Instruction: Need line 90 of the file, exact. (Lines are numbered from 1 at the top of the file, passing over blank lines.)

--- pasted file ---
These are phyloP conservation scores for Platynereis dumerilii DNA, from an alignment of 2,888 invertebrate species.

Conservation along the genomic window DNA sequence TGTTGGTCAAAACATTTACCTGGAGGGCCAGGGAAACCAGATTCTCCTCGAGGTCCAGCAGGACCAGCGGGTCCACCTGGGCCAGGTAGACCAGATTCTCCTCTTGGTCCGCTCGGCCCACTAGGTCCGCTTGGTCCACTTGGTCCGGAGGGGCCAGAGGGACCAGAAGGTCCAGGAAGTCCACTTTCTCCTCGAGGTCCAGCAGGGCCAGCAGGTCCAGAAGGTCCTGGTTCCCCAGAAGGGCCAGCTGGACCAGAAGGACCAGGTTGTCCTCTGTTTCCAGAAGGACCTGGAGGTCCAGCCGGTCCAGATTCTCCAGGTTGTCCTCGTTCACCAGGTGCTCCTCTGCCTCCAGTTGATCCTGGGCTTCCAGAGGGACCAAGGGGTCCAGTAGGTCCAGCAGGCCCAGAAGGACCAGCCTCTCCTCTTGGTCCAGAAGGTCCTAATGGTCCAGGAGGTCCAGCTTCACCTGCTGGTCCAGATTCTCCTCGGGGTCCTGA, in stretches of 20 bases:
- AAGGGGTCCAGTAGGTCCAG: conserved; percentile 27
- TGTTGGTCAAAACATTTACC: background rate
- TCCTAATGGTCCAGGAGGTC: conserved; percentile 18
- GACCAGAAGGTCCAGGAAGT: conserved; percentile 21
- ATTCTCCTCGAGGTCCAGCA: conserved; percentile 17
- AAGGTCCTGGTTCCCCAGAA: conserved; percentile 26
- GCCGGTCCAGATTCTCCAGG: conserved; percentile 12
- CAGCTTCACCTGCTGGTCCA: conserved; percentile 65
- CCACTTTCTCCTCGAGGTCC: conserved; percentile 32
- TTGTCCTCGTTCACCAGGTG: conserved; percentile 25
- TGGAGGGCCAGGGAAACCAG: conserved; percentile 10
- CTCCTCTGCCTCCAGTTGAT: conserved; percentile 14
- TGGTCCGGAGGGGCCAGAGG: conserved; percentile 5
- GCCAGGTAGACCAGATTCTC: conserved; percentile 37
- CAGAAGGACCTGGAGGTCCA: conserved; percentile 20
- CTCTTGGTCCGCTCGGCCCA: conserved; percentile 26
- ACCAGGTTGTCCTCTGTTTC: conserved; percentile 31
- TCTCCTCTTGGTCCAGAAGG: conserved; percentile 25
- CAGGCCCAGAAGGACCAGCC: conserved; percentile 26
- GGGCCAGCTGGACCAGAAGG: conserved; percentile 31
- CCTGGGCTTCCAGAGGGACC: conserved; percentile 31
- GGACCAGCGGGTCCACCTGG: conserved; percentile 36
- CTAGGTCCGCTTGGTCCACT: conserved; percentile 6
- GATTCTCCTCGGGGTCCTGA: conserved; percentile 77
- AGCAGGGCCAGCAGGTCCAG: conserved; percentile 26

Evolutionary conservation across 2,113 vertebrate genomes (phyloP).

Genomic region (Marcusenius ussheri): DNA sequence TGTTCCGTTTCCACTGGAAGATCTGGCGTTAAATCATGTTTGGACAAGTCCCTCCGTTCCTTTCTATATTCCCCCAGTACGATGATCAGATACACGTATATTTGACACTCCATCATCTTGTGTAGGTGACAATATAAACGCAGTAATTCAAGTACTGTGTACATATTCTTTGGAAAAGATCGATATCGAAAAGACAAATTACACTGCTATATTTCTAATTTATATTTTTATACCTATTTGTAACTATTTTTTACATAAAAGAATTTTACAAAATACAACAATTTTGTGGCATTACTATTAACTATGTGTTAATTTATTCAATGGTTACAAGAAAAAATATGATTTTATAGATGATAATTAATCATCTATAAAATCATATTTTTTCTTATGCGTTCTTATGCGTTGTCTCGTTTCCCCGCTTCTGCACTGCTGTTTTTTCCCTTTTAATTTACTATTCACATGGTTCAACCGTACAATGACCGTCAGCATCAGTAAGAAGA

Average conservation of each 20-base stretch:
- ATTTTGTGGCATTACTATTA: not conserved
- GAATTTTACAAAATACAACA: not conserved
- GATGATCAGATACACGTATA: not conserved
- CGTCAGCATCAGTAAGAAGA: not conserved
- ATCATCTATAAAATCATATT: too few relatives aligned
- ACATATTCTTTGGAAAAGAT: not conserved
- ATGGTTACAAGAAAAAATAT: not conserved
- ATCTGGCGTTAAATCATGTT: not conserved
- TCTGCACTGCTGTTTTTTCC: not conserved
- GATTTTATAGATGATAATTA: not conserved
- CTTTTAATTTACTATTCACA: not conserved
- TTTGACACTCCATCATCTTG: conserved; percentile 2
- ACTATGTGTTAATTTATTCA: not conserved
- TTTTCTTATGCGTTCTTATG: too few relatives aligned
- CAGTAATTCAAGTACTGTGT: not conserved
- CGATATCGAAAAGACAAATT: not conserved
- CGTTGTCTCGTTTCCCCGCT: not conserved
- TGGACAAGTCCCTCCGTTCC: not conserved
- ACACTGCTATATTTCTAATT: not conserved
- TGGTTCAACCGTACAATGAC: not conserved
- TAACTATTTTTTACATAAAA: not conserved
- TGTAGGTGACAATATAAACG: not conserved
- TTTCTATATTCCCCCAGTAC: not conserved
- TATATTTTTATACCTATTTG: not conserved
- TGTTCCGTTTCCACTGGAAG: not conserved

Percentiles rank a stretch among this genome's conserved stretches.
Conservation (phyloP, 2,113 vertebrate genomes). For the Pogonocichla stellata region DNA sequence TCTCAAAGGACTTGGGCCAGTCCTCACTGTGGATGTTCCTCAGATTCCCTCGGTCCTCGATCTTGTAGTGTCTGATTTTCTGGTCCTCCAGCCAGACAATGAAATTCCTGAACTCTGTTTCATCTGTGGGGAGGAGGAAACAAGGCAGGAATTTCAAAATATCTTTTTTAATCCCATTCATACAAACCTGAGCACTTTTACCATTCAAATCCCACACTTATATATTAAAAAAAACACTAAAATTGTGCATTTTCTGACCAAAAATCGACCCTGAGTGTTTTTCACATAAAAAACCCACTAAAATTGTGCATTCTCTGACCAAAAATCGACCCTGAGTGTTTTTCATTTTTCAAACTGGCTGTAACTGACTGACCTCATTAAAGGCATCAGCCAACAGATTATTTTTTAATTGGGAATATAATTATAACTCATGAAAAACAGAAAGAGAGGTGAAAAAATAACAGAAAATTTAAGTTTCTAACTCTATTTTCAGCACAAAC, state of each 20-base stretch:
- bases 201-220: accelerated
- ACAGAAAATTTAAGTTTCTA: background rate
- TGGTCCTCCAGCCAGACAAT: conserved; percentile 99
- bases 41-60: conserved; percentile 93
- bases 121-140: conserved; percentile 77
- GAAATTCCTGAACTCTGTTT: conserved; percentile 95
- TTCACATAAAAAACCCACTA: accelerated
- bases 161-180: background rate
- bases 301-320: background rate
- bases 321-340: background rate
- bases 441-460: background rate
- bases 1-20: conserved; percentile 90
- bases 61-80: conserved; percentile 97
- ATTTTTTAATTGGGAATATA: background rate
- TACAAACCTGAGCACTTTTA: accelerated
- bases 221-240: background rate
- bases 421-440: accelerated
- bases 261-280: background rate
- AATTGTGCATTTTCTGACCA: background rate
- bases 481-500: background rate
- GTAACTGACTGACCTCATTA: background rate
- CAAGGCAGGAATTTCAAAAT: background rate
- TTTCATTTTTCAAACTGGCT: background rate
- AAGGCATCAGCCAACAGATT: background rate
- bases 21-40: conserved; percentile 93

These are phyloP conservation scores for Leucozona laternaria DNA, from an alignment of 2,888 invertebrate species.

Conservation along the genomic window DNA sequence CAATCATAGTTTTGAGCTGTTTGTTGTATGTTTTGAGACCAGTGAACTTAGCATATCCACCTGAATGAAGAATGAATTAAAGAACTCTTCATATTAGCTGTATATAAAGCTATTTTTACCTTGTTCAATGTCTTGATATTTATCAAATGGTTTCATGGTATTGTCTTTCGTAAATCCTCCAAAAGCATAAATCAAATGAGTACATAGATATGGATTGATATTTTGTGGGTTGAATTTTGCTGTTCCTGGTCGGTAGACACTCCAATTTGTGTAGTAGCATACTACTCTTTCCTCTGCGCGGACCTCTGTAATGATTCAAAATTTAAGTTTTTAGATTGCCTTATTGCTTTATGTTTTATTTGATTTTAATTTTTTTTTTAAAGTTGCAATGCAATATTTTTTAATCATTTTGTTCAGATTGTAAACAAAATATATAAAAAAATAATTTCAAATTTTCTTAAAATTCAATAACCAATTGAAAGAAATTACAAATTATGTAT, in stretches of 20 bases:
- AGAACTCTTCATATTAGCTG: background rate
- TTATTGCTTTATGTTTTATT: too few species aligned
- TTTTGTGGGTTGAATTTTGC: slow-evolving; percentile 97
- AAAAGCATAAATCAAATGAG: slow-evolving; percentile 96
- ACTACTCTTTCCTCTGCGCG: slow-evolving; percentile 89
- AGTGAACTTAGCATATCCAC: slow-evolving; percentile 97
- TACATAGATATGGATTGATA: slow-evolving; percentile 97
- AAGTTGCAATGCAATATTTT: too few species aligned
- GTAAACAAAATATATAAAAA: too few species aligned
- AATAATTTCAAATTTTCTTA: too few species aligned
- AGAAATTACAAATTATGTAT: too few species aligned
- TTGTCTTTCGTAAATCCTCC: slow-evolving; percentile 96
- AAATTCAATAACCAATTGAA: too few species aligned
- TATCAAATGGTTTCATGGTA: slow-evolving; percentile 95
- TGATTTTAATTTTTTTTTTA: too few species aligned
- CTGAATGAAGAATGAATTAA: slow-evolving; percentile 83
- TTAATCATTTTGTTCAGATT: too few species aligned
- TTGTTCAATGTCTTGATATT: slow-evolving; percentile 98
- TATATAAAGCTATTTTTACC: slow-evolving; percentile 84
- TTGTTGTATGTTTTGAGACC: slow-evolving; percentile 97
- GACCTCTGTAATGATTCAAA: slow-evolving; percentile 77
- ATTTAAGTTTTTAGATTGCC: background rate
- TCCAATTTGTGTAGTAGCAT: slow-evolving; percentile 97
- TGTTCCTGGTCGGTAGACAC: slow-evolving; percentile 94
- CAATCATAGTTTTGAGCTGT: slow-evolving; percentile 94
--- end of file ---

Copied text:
- AGTGAACTTAGCATATCCAC: slow-evolving; percentile 97